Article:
|Name||Accrington Spring Hill Community Primary School|
|Ofsted Inspection Rating||Good|
|Inspection Date||08 May 2014|
|Address||Exchange Street, Accrington, Lancashire, BB5 0JD|
|Religious Character||Does not apply|
|Number of Pupils||403 (53% boys 47% girls)|
|Number of Pupils per Teacher||22.5|
|Percentage Free School Meals||22.8%|
|Percentage English is Not First Language||83.6%|
|Pupils with SEN Support||14.5%|
|Catchment Area Information Available||Yes, our catchment area data is FREE|
|Last Distance Offered Information Available||No|
Information about this school
This is a larger than average-sized primary school. A very large majority of pupils is of Pakistani heritage. The proportion of pupils who speak English as an additional language is well above average. The proportion of pupils supported through school action is above average. The proportion of pupils supported at school action plus or with a statement of special educational needs is also above average. The proportion of pupils eligible for the pupil premium is above average. The pupil premium is additional funding for pupils who are known to be eligible for free school meals and children who are looked after by the local authority. The school meets the government’s current floor standards, which are the minimum expectations for pupils’ attainment and progress.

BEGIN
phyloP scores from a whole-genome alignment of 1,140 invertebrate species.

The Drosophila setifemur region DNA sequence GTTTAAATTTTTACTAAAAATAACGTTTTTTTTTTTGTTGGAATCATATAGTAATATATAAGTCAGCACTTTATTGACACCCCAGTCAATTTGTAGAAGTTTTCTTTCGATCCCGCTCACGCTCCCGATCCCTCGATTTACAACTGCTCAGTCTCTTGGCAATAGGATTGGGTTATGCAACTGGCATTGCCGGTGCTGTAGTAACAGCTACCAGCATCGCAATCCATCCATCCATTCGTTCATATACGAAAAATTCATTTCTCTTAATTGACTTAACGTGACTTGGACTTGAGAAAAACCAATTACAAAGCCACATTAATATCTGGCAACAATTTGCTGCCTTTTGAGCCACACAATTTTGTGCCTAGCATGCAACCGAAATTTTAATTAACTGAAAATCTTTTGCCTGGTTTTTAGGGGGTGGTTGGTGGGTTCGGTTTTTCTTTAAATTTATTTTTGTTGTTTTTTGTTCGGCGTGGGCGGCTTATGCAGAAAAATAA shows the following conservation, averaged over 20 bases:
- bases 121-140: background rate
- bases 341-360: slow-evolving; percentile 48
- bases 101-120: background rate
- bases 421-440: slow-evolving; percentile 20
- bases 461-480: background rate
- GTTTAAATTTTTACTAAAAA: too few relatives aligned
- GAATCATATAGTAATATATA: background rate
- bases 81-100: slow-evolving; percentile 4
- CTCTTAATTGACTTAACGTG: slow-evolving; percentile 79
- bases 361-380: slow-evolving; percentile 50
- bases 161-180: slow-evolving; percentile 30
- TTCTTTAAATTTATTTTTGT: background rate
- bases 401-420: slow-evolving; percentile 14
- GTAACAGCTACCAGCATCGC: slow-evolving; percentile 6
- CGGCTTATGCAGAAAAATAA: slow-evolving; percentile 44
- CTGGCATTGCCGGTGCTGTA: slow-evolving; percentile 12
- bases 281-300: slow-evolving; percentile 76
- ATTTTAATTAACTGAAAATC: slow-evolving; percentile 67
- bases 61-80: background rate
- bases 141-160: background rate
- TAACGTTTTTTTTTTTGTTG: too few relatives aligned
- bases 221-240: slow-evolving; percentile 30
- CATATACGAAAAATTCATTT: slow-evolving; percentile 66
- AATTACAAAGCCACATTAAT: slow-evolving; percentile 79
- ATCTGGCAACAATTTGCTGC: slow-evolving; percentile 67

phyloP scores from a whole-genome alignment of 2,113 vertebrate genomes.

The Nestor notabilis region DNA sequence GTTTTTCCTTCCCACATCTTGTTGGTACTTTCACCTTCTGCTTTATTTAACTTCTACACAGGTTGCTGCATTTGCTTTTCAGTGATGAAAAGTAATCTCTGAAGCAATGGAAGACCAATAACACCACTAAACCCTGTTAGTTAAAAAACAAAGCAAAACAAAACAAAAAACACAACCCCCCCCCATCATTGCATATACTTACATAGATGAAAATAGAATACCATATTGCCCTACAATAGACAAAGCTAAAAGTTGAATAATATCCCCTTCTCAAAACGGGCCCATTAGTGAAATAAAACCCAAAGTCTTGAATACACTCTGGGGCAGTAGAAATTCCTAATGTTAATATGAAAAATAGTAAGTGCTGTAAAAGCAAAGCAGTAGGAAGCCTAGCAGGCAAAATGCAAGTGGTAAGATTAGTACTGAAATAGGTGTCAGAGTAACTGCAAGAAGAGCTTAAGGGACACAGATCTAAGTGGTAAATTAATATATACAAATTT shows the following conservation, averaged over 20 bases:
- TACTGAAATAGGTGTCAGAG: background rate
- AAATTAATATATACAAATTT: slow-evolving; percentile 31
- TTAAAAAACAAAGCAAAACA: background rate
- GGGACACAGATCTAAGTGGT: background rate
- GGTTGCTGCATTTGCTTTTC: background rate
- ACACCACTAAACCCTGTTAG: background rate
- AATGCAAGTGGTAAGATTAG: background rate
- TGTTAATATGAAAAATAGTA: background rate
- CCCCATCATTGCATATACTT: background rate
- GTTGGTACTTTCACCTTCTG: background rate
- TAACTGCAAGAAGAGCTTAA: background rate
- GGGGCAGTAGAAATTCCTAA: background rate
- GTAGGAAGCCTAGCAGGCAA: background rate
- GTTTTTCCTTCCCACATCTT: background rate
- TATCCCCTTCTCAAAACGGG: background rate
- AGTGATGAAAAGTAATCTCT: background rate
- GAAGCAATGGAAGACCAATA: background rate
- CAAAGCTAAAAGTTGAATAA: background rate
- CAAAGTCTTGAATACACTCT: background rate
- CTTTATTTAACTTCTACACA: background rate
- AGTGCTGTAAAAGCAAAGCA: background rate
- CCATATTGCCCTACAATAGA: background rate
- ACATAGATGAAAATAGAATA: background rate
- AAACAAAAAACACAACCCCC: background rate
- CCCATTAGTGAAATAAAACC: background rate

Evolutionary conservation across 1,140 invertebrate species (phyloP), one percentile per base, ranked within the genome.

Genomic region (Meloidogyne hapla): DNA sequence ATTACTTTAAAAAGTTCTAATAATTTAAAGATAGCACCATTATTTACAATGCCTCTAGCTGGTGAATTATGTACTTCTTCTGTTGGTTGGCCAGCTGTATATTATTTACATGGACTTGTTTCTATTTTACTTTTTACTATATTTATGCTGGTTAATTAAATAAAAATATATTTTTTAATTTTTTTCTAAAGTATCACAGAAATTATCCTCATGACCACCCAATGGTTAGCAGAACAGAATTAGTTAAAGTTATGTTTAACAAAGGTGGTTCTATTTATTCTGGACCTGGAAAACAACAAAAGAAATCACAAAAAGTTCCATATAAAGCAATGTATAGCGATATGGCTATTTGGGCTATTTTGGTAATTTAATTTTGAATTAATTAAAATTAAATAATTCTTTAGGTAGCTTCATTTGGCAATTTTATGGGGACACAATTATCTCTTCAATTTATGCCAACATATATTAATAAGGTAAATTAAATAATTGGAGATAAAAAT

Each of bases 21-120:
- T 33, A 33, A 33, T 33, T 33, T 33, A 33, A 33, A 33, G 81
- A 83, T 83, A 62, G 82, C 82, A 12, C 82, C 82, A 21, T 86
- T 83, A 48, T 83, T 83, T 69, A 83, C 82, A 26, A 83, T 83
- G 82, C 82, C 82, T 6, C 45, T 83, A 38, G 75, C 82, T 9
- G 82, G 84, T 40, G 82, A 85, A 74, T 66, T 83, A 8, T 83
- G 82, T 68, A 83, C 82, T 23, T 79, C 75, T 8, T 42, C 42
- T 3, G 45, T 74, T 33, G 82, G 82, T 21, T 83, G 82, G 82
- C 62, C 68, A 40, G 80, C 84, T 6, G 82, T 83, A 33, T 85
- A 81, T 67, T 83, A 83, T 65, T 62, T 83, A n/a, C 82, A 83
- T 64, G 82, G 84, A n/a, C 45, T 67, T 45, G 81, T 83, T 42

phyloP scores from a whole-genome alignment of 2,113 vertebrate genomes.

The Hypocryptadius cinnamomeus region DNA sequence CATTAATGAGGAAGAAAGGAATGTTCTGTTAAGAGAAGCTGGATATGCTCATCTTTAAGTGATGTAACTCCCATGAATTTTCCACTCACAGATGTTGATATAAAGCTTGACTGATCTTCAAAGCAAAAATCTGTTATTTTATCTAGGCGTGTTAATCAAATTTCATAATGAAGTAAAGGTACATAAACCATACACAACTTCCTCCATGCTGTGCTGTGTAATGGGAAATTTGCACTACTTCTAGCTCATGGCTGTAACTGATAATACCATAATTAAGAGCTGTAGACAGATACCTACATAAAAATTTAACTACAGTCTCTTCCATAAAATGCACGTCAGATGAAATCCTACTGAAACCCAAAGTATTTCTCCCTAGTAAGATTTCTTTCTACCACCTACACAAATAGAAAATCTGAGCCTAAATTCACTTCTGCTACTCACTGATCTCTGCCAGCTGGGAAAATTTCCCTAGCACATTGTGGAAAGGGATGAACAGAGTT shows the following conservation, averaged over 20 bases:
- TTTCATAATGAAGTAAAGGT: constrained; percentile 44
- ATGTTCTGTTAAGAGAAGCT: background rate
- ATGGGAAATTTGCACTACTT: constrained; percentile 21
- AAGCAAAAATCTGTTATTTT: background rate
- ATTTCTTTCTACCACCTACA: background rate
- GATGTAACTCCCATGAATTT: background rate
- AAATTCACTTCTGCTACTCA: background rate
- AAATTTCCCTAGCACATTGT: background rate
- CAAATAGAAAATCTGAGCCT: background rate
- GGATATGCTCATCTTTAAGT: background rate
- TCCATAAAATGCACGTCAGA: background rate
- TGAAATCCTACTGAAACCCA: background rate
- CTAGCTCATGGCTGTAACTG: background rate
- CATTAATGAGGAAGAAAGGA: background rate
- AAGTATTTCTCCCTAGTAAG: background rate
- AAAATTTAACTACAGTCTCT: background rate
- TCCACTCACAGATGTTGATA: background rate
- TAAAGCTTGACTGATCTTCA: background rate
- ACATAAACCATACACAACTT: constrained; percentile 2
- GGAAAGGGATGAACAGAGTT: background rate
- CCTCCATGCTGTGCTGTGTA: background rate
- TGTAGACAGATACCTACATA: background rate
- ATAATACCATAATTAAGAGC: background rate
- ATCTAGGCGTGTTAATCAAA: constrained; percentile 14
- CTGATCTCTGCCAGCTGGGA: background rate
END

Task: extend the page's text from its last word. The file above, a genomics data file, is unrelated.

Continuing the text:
Summary of key findings for parents and pupils
This is a good school. The school is a happy community, where learning and good behaviour are valued, and where pupils, whatever their abilities or needs, are made to feel welcome. Achievement is good. Pupils’ progress has improved rapidly since the previous inspection. Standards are rising and pupils in Year 6 are reaching the level expected for their age in reading, writing and mathematics. Children get off to a good start in the Early Years Foundation Stage. Adults know the children well and plan exciting activities which are well-matched to their needs and abilities. Teaching is good. Relationships are strong, activities are carefully planned and pupils are keen to learn and do well. The support provided by highly skilled and dedicated teaching assistants makes a strong contribution to pupils’ learning in lessons. Pupils’ behaviour is good. They get on well together and support each other in lessons. They are spontaneously polite and helpful. Pupils feel safe and well looked after in school. Pupils’ spiritual, moral social and cultural development is good. They have many opportunities to reflect on their feelings and those of others. Parents are supportive of the school and appreciate the effort that staff put in, ‘to make it a good place for the children’. The headteacher provides strong leadership. Successful teamwork among leaders and staff at all levels has contributed well to the significant improvements in achievement and the quality of teaching. The governing body provides good support for the school. It asks challenging questions which hold school leaders to account in this rapidly improving school. It is not yet an outstanding school because : Teaching is not outstanding. Pupils are not always clear about what they are aiming for in order to make their work better. Although progress is accelerating, pupils do not yet do as well in writing as they do in reading and mathematics.